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Post by KostaAndreadis @ 04:56pm 24/11/16 | 2 Comments
At BlizzCon we had the chance to sit down with David Kim, the Lead Multiplayer Designer on StarCraft II. With the multiplayer side of the game having received it's first major patch since the release of Legacy of the Void we talked about what it was like working on the game from the days to Wings of Liberty to today, how the team interacts with the community, and what it would take for an AI to beat the world's best StarCraft II player.

It was a fun, involved discussion, and one that fans of the game will definitely want to check out.
There’s no doubt that StarCraft II’s multiplayer is quite complex. Shifting gears a bit, with the recent announcement of Blizzard’s partnership with AI researchers Deepmind, do you think its feasible for an AI to beat a pro human player?

There seems to be a split opinion, because some people think along those lines. That StarCraft II is such a complicated game that it would be hard for an AI to play it. And I kind of lean on that side. On the other hand, if you had no restrictions on the AI I don’t think a human could beat it. For example, no matter how good a human is it’s physically impossible for a person to micro across multiple different screens. Because you can only really look at one screen. But with an AI, if you have no restrictions then it could be micro-ing perfectly in ten different places. So, there would have to be some sort of level playing field. Let’s say an AI was carrying out two different marine drops across the battlefield and micro-ing them all at the same time perfectly, then to viewers that would look like…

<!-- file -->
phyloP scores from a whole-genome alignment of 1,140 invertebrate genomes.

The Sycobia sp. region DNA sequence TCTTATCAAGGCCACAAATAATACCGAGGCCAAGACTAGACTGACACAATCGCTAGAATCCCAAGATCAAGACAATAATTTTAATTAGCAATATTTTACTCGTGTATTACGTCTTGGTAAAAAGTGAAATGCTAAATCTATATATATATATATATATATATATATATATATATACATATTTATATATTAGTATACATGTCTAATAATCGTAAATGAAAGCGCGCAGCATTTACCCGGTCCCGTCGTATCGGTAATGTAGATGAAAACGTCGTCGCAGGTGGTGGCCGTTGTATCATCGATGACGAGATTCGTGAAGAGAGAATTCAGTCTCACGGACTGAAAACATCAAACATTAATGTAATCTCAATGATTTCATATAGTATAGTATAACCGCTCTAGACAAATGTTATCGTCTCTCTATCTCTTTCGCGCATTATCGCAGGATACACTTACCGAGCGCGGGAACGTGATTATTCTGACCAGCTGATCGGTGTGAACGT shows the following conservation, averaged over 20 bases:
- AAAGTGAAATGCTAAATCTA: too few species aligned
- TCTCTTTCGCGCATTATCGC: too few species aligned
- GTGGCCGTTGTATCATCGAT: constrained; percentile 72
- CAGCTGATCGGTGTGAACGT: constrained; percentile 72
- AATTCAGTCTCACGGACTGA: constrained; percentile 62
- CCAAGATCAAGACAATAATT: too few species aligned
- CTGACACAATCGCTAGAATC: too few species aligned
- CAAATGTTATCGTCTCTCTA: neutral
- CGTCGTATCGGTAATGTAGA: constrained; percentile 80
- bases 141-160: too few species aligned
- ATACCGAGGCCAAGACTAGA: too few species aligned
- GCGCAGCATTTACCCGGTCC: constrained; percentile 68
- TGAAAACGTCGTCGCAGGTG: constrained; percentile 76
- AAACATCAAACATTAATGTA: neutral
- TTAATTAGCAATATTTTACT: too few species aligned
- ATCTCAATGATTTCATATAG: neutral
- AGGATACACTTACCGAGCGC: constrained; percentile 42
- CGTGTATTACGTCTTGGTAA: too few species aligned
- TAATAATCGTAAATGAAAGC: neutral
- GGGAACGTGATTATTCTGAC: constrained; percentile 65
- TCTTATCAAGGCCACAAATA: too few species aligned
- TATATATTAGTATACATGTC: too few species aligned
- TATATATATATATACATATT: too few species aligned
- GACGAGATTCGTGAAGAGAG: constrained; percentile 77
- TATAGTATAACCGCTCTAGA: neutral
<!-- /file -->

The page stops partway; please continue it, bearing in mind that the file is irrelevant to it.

Like cheating?

Exactly, so as long as restrictions and rules are set then I think it would be very difficult for an AI to beat the best human player in the world.

Click Here for the Full Talking StarCraft II Multiplayer with Lead Designer David Kim

blizzconblizzardstarcraftstarcraft iilead designermultiplayerinterviewdavid kim

Latest Comments
Posted 05:15pm 24/11/16
Love the question about in game AI. DeepMind uses neural networks with the input being data collected on previous gameplays. They're the same researchers who worked on AlphaGo. I think even with restrictions he describe and with similar setup/restrictions AlphaGo had, the AI would still win against an individual player. The really interesting thing about AlphaGo was that it plays to win by the smallest surest margin. So you may see an AI that draws the game out for a very long time, conserving resources to tire out the Human player. Or it would overwhelm the player with micro-moves or anything that it decides is an advantage.

AlphStar AI vs top Starcraft 2 player would be fascinating and amazing to watch.
Posted 05:23pm 29/11/16
Interesting read, well done team!
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